Even on Central Avenue, not the quietest dressed street in the world, he looked about as inconspicuous as a tarantula on a slice of angel food.
Lilacs out of the dead land, mixing
Memory and desire, stirring
Dull roots with spring rain.
"So this is it, is it? Through the swirling fog of Victorian London a young girl is hacked to death by Toad of Toad Hall!"
There is an old Polish proverb that says: "If you're not sure it's potato Borscht, there could be orphans working in the mine.""Okay, nobody move! All right, you weasels, grab some sky or I let the judge have it. You heard me, I said drop it!"
"That's right, my dear. I'd love to embrace you, but first I have to satisfy my sense of moral outrage."
"Spread the news . . . that he is back! To help the helpless! To befriend the friendless! And to defeat the . . . feetless!""Oh, no. Where's Roger?"
"Roger? He chickened out on me back at the studio."
"No, he didn't. I hit him in the head with a frying pan and put him in the trunk . . . so he wouldn't get hurt."
"Makes perfect sense."
"If you're going to kill someone, do it simply."
My original intention in writing these stories was to entertain. If I did not entertain first the editor and then the readers, I did not get paid. And if I did not get paid, I would have to go find honest work.
"Personally, I don't like a girlfriend to have a husband. If she'll fool her husband, I figure she'll fool me."
The perfect impossible solution would be one whose secret could be explained in four or five lines.
A realist is somebody who thinks the world is simple enough to be understood. It isn't."Do you mean to tell me you could have taken your hand out of that cuff at any time?"
"Oh, no, not any time! Only when it was funny."
In detective stories, virtue is always triumphant. They're the purest literature we have."Do you think you can make a monkey out of me?"
"Certainly not. I wouldn't try to improve on God's creation."
"To a great mind, nothing is little."
A historian of the future will probably turn, not to blue books or statistics, but to detective stories if he wishes to study the manners of our age.
The detective story is, quite simply, the most interesting and enjoyable genre of fiction. Although it has the requirements of a problem to be solved and its solution offered in the final chapter, it is a very flexible form. It can be a novel of character, full of believable people and social commentary. It can be a straightforward mathematical problem of chemical formulae and railway timetables. It can be an elaborate flight of fancy with baroque plotting and eccentric characters, or a terrifying ghost story in which reason itself is threatened."I heard on the radio this morning that the police are looking for a man with one eye."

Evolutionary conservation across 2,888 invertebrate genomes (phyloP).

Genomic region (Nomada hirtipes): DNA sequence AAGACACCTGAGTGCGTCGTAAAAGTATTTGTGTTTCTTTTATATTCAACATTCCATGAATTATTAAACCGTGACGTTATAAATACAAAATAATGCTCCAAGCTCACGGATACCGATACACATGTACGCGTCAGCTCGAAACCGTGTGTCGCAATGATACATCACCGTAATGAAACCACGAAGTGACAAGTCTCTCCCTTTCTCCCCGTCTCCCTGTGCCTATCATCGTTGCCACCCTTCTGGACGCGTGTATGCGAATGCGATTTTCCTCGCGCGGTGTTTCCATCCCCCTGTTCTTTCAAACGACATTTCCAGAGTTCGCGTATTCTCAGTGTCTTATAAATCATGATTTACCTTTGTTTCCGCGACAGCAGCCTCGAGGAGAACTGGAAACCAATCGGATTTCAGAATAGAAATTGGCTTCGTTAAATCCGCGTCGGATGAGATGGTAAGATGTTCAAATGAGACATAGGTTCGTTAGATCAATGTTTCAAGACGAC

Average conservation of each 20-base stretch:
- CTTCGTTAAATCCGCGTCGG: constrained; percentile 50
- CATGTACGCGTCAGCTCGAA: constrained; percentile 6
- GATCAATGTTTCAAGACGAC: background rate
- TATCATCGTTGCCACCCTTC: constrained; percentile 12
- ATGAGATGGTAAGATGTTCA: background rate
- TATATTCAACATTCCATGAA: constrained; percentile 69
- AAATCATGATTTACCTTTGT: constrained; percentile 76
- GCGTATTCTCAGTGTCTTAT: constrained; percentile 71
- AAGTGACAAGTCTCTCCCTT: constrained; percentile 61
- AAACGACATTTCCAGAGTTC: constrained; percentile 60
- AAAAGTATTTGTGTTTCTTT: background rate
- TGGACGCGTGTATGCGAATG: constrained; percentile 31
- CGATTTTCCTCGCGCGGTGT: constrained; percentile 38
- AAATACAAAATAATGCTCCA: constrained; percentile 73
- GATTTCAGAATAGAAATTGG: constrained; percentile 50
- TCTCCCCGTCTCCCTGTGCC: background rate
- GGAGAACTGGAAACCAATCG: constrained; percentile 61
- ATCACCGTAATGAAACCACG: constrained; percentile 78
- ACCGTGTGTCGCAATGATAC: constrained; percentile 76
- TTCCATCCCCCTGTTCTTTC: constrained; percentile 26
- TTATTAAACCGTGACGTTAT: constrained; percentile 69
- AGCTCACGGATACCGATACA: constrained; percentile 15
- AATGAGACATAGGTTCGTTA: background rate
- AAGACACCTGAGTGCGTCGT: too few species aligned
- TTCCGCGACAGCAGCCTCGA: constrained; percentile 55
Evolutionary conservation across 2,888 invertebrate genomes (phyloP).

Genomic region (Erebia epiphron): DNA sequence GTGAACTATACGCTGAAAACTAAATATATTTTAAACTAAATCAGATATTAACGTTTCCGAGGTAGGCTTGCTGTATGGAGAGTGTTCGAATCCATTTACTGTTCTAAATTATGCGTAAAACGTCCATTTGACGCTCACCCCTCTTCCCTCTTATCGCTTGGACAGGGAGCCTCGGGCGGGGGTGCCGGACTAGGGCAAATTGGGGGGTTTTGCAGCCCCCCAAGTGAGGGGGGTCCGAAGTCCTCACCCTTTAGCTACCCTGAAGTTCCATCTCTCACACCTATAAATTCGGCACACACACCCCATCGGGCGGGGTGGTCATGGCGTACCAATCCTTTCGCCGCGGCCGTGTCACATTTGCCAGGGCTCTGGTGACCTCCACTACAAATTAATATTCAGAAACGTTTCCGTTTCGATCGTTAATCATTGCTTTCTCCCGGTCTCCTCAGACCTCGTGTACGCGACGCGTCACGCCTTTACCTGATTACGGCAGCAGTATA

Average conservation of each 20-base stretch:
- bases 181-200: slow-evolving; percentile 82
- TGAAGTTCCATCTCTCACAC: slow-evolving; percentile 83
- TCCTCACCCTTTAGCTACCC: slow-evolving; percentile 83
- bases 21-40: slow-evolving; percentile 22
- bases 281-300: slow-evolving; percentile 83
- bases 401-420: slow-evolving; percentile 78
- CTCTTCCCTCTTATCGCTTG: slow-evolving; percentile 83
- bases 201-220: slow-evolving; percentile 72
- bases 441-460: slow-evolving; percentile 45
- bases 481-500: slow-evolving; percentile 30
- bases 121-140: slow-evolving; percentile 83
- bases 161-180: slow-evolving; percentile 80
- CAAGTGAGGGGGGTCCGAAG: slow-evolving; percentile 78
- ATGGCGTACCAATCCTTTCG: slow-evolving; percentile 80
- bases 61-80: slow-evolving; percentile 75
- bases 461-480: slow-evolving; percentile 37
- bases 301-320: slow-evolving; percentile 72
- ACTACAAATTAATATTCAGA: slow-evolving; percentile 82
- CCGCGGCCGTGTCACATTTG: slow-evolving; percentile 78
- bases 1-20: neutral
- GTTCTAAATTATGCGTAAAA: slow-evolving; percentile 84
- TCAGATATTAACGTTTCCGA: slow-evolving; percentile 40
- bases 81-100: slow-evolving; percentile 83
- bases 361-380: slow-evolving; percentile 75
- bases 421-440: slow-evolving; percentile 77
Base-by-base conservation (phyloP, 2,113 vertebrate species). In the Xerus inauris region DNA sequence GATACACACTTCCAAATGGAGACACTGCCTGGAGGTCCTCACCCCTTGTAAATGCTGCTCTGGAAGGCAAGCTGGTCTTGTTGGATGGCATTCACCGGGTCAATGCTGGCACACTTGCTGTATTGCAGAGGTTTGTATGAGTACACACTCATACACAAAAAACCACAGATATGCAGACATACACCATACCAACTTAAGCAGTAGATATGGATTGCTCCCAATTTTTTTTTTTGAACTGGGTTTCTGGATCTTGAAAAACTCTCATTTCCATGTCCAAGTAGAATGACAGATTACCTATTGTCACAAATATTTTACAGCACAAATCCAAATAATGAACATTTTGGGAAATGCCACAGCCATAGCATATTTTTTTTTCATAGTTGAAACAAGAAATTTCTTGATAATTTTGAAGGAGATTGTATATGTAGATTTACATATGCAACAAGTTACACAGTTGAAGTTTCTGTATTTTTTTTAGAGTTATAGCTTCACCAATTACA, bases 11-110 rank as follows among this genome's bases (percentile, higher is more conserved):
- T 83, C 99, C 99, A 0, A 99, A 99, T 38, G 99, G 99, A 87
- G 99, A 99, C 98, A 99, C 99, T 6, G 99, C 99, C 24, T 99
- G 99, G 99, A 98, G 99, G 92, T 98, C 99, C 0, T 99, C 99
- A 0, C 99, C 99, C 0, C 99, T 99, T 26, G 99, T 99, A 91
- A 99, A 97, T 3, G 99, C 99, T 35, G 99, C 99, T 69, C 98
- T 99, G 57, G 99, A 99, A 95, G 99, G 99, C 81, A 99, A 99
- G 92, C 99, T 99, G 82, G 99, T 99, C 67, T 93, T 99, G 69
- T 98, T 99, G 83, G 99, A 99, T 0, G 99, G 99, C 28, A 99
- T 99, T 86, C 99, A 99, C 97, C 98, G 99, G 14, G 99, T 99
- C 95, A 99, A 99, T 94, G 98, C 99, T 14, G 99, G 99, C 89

"Coincidence is permissible in stories but is so distressing in actual life. It shakes one's confidence in the logic of things."
Love or money can conceal every other disturbing occurrence to be met with in civil life, but sudden death is inviolate. A body is the one thing that cannot be explained away.
"The slug from his gun had ploughed a furrow across the top of my scalp. Close enough to hurt, but no more than that. One inch lower, and I would have been a bad verse on a chunk of granite."
"Truth will come to light; murder cannot be hid long."
"I've never liked this scene. Detective confronts murderer. Murderer produces gun, points same at detective. Murderer tells detective the whole sad story, with the idea of shooting him at the end of it. Thus wasting a lot of valuable time, even if in the end murderer did shoot detective. Only murderer never does. Something always happens to prevent it."
"One must disregard nothing but the impossible."
It can be safely said that no one who knew him at the time would have guessed that Edgar Allan Poe, the author of some of the darkest tales of the macabre, the hideous, and the frightening—those emotional products of an obviously disturbed and unfettered mind—could possibly have spawned a field of literature of which clear-headed thinking, ratiocination, the careful analysis of cause and effect, and the creation and solution of puzzles are the hallmarks and essence—the detective story. In such a field, Edgar Allan Poe would have been voted least likely to succeed.
"As poet and mathematician, he would reason well; as mere mathematician, he could not have reasoned at all."
Category: Detective fiction